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ST. LOUIS, Mo. – Two high-profile cases from Missouri were featured on CBS Sunday morning last weekend. Prosecutors have been calling for the release of two men they believe are innocent in unrelated cases.

The segment’s YouTube Description states:

“48 Hours” correspondent Erin Moriarty talks with two Missouri men, Kevin Strickland and Lamar Johnson, who have served a combined 70 years in prison for murders most people now believe they did not commit. And yet, even though prosecutors have called for their release, innocence may not be enough to earn them their freedom – both men are still behind bars. So, what’s going on in the state of Missouri?”


Republican Missouri Gov. Mike Parson says addressing the clemency petition for Kevin Strickland isn’t a “priority,” even though prosecutors say Strickland didn’t commit the triple murder that put him behind bars more than four decades ago.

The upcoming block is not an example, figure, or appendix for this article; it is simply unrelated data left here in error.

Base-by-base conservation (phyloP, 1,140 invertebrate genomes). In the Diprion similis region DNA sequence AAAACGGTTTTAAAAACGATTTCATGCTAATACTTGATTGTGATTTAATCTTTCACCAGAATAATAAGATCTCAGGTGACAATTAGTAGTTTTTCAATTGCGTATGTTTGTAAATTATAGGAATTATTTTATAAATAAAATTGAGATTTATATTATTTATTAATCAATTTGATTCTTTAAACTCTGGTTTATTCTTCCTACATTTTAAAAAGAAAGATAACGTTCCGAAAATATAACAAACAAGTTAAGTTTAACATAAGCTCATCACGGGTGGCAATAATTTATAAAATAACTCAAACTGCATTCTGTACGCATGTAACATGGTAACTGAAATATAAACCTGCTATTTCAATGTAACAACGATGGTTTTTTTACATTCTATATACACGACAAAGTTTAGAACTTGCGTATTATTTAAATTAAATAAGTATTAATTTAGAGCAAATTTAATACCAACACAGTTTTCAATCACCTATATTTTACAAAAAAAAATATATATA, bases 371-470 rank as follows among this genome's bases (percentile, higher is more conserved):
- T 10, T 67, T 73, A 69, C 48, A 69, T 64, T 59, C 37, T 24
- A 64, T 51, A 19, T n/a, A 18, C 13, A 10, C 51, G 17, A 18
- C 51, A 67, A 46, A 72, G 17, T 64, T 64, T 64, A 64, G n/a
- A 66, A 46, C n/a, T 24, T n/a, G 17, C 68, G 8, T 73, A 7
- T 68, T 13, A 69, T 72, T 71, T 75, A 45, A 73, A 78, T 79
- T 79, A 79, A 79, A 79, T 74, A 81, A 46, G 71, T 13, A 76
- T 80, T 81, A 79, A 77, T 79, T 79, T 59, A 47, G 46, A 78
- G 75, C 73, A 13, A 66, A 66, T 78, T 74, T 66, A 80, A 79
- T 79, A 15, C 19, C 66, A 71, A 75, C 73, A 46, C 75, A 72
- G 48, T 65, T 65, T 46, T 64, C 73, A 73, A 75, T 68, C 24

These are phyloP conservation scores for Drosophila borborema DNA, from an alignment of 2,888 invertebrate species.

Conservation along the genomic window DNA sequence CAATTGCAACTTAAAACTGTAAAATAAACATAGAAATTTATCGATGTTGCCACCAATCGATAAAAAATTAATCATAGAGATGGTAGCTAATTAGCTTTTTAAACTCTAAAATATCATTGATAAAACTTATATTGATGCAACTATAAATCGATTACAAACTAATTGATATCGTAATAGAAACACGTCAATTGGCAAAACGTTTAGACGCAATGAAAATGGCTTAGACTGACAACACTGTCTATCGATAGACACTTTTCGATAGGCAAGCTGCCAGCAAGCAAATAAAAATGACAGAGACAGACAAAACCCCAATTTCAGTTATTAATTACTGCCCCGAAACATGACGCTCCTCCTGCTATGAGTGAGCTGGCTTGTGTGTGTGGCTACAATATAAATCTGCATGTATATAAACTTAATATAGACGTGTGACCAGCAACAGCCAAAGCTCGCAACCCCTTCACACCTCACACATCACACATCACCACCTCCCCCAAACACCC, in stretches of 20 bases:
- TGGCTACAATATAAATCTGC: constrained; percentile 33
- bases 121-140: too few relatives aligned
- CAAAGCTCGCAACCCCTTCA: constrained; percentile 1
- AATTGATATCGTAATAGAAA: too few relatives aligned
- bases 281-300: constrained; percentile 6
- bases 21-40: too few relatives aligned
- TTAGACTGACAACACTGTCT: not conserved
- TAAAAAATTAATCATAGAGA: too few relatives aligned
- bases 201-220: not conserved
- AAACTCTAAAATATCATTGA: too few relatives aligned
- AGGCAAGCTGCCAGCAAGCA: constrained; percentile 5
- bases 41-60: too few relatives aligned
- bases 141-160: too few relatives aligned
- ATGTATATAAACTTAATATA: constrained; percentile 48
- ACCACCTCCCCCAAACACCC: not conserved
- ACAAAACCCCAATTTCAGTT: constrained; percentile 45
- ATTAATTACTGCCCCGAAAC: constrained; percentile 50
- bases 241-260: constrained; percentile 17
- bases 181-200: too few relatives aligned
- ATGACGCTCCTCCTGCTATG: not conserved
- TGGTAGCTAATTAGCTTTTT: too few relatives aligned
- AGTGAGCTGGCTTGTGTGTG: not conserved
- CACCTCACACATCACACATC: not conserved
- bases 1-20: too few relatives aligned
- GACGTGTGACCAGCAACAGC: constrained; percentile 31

The Missouri Attorney General’s office says longtime inmate Kevin Strickland is guilty of killing three people in Kansas City in 1978. Last week Assistant Attorney General Andrew Clarke asked a judge to deny a petition seeking to exonerate Strickland and free him from prison.

Jackson County Prosecutor Jean Peters Baker, prosecutors who convicted Strickland, and other officials have said Strickland is innocent and should be released. The attorney general’s office said Baker’s office has avoided, overlooked, or misinterpreted evidence in the case against Strickland.

The filing likely means a hearing will be held before Circuit Judge Ryan Horsman, who will decide whether to free Strickland.

The effort to free Lamar Johnson, who has spent 26 years behind bars for a murder he says he didn’t commit hit another roadblock after the Missouri Supreme Court refused to grant a new trial. The ruling was issued in March.

Johnson was convicted in a 1994 killing. St. Louis Circuit Attorney Kim Gardner has said she is duty-bound to correct past wrongs, including what she believes was the wrongful conviction of Johnson.

Missouri Attorney General Eric Schmitt’s office argued successfully that Gardner lacks the authority to seek a new trial so many years after the case was adjudicated.